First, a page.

I used to think Harleys were overrated until I learned the true meaning of "Live to Ride" at a Japanese truck stop
Photos by Justin W. Coffey
My introduction to motorcycling came courtesy of a thundering ride on the back of a Harley-Davidson when I was eight years old. In addition, my father kept a page from Harley-Davidson’s 1999 model year catalog on the wall of our home gym – a glimmering studio shot of the then-new Super Glide Sport. Despite all this, I have never been a big fan of the brand. Until recently, that is. My experiences over the years suggested that Harleys were owned almost entirely by white collar dads playing pirate, or something along those lines. Also, if I’m being perfectly honest, a large number of H-D owners hadn’t done the brand image any favors.
So, when we pulled into a road side truck stop 45 minutes outside of Tokyo, and a gang of Bar & Shield enthusiasts came parading in, I was un-interested at best. Sometimes the sound alone could send a shiver down my spine. Rumbling Screamin’ Eagle exhaust systems, massive batwing fairings with speaker systems playing AC/DC, or whatever. This, my friends, is what Harley-Davidson and their owners were in my mind. And then I turned around.
Everything is better in Japan. A bold statement I know, but the fact is we suck at a lot of stuff. Toilets play music while you poop over there. Vending machines sell hot coffee in cans for a dollar. Service is exceptional across all industries, and the 7-11 stores are a gift from the gods. Also, might I mention their attention to detail? Everything is thought out thoroughly. Miscommunication and translation mistakes aside, it’s the little things that they think about, the things we often overlook.
So when I walked over to peek at the Pirate Parade, I was astonished at what I saw. Knuckle, Shovel, and Pan-headed Harley-Davidson with period correct bits and pieces bolted on. Sitting in a circle, smoking and drinking cans of coffee, were a group of motorcyclists who were as interested in their own aesthetic as that of their motorcycles. Now, I’ve been to Born Free and I’ve seen photos from the Brooklyn Invitational, so I know people are all about building skinny tire style choppers – a throwback to the early sixties. I also know that growing a beard, wearing denim, and having a vintage three-quarter helmet is essential for entry into their cult club, so I wasn’t surprised to see our friends in the east emulating what’s been done on our side of the sea. Like I said earlier though, the Japanese do things better.
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You’re probably wondering how a handful of Harleys clad in all the things I’ve already encountered could make me change my mind about H-D ownership. Well, it wasn’t the bikes that won me over, it was their owners. The smiling faces came after my curious questions, and they were eager to explain what they’d built and why. These guys were about as cool as they come. They were gracious, like everyone over there, and while they were clearly trying to make a statement – loud pipes saving lives, or something like that – they weren’t looking to upset anyone in the process. Their bikes were a testament to their skills and interests. Their outfits were the accouterments they felt necessary to complete the picture.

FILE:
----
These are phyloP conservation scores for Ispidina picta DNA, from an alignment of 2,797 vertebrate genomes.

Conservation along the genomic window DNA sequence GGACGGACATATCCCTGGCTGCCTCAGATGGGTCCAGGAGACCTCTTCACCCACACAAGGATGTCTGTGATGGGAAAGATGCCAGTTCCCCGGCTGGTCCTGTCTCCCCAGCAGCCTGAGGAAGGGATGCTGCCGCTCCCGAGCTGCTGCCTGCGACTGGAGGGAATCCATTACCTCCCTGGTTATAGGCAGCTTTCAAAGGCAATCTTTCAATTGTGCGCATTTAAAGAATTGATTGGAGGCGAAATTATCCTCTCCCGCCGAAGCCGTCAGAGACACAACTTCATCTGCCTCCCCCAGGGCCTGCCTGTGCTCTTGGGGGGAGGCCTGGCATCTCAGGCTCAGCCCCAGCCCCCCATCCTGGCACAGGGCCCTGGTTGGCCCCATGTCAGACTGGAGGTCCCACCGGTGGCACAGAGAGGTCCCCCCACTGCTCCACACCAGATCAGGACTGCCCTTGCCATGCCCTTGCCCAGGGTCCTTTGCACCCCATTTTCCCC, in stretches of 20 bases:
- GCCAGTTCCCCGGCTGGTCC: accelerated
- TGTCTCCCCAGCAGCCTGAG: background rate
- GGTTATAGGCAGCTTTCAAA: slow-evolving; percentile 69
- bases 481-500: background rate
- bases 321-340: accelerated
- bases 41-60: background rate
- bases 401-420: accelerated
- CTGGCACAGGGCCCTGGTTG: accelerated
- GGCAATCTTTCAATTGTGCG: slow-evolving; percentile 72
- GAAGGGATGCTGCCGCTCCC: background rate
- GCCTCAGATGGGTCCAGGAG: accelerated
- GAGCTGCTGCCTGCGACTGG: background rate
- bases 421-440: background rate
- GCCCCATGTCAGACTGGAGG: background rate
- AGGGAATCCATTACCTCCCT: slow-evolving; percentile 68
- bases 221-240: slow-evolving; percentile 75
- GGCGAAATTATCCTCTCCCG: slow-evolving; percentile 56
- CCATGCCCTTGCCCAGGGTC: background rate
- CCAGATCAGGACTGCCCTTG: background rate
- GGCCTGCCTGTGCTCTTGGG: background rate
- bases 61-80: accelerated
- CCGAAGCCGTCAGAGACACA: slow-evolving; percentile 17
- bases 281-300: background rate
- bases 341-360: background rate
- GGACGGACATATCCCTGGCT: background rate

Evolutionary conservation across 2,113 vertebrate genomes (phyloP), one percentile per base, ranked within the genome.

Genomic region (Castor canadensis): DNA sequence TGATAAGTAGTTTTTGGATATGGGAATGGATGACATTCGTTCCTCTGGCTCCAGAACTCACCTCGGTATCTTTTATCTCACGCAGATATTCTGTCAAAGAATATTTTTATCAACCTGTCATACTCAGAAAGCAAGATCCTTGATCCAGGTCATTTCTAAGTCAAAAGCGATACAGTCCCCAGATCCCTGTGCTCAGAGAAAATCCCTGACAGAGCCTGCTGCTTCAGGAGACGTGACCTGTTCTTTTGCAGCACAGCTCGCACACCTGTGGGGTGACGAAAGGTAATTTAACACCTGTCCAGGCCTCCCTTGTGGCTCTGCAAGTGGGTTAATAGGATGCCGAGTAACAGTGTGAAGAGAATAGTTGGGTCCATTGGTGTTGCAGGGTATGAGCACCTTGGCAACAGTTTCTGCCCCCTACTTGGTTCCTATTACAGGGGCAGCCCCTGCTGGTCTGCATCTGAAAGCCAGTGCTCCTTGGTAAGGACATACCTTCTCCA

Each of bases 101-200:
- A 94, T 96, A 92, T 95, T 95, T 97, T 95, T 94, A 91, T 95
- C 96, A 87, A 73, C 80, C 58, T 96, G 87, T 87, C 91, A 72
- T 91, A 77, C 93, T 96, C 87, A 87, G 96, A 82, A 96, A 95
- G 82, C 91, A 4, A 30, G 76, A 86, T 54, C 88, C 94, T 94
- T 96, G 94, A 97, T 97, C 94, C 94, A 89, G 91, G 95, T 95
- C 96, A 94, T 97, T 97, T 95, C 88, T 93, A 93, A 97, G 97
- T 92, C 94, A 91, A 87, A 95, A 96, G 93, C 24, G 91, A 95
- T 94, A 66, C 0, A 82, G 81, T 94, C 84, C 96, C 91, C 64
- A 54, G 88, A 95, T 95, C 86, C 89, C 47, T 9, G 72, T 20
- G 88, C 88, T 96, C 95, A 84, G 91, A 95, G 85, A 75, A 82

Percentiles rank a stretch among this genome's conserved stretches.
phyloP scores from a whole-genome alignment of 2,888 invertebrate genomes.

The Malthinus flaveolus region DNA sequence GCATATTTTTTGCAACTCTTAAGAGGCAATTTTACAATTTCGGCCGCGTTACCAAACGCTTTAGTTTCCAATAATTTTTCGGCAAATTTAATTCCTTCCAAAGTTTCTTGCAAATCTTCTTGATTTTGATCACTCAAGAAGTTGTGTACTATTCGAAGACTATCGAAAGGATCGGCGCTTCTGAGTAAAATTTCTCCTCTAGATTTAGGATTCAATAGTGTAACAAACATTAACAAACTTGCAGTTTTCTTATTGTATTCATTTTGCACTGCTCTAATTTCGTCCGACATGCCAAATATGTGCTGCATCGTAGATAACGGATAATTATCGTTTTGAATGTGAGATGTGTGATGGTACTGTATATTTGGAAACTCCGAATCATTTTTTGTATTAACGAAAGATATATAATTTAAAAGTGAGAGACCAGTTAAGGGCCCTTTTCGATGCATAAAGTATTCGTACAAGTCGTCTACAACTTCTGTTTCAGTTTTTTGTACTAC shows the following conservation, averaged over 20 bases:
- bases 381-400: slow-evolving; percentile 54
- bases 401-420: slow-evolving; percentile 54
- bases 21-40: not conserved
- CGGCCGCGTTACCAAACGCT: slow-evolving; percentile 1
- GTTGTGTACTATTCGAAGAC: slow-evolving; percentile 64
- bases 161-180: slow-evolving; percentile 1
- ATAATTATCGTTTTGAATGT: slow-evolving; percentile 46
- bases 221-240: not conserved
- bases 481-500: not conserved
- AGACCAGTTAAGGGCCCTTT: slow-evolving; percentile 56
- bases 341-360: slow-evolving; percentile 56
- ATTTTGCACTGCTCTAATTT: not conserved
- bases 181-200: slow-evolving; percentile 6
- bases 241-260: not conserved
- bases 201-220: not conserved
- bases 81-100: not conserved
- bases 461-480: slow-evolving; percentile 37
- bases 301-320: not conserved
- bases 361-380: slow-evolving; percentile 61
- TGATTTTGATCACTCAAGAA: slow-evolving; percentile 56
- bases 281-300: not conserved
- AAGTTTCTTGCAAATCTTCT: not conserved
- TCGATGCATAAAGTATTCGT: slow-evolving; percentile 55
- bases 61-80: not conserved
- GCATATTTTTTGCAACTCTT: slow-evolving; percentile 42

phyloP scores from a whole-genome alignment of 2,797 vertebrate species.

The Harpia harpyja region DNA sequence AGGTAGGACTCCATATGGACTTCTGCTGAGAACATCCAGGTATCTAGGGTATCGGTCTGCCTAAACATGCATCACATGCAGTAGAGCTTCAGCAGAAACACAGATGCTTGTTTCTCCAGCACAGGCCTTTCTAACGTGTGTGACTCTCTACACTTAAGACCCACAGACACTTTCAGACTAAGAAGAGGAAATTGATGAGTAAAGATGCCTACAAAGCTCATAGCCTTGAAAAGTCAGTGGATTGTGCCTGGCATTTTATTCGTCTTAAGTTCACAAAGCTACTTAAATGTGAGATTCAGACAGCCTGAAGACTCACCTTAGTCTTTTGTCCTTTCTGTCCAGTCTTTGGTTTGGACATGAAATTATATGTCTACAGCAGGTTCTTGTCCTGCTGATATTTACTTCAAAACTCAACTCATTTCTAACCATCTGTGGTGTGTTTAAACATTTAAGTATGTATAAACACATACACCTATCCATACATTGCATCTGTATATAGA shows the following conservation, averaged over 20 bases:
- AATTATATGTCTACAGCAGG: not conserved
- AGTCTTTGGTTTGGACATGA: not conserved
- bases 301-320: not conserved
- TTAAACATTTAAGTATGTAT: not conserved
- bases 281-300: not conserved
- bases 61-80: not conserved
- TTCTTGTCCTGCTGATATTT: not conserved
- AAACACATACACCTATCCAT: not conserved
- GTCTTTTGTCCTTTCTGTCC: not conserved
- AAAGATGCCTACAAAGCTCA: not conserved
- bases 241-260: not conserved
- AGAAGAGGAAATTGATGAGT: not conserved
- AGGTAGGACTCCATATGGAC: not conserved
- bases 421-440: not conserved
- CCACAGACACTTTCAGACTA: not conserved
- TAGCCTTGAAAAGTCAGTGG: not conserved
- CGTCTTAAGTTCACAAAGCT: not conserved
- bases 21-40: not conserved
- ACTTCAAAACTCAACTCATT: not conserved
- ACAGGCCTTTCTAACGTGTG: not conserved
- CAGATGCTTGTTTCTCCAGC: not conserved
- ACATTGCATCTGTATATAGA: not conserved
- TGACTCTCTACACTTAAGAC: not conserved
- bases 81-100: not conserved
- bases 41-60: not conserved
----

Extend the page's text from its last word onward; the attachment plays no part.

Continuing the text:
So, upon reflection, it’s not that I don’t like what Harley-Davidson has done, or what they’re doing for that matter – their new softail line is quite impressive, and I’ll be writing about my experience with them soon – I think I just dislike the attitude that accompanies some of the owners I’ve encountered. If you scrape all of that away and look instead at what remains, you’ll see a brand that’s built beautiful bikes and a group of people that are eager to add a little extra to make it their own.
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Where I once assumed that owning a Harley would make me look like a middle-aged dentist or podiatrist out playing pirate on the weekend, or a bearded hipster trying to reinvent the wheel, I now know that it can be done without signing up for some kind of subculture. Which, I suppose, seems a little silly given the fact that these guys were riding bikes and dressed in clothing that would make you think they’re the by-product of an Americana craze gone wild. It was their attitudes toward the thing that made it seem authentic as opposed to orchestrated. Their interests and their aesthetic was honest, not the result of an overindulgence in Instagram. These guys dug a little deeper. They built period correct bikes with NOS parts. They wore helmets, boots, gloves and pants applicable to the era which they wished to emulate. And when they went thundering off down the highway, they waved as they went past.